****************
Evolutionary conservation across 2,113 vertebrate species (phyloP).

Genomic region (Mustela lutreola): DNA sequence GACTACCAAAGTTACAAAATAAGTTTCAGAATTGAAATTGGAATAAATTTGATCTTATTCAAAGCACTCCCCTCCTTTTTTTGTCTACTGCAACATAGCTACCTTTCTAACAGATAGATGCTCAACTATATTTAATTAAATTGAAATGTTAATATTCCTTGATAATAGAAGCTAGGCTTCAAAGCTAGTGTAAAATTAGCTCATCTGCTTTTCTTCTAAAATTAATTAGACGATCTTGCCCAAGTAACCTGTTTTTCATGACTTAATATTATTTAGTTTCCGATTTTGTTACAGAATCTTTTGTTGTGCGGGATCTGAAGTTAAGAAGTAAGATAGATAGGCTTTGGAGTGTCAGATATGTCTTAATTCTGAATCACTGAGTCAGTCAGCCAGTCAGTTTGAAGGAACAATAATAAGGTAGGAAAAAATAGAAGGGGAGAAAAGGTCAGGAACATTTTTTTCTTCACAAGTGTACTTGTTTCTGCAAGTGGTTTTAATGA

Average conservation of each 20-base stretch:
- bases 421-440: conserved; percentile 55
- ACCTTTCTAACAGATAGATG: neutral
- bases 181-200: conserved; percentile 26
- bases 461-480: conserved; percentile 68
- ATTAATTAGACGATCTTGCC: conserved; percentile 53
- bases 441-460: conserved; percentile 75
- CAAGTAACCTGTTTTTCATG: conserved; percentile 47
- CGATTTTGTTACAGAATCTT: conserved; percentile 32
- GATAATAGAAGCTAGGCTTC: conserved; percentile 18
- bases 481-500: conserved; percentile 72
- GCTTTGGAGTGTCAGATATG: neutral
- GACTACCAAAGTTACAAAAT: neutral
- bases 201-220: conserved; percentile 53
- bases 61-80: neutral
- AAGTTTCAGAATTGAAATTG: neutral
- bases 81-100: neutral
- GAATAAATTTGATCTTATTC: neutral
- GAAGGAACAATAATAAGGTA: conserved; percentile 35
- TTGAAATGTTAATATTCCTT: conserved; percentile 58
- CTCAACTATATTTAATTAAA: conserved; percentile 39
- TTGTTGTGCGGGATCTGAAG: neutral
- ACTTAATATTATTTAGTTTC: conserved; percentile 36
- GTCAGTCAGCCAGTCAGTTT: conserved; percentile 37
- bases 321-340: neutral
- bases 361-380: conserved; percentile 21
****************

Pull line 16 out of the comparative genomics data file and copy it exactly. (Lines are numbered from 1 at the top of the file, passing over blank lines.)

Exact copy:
- bases 201-220: conserved; percentile 53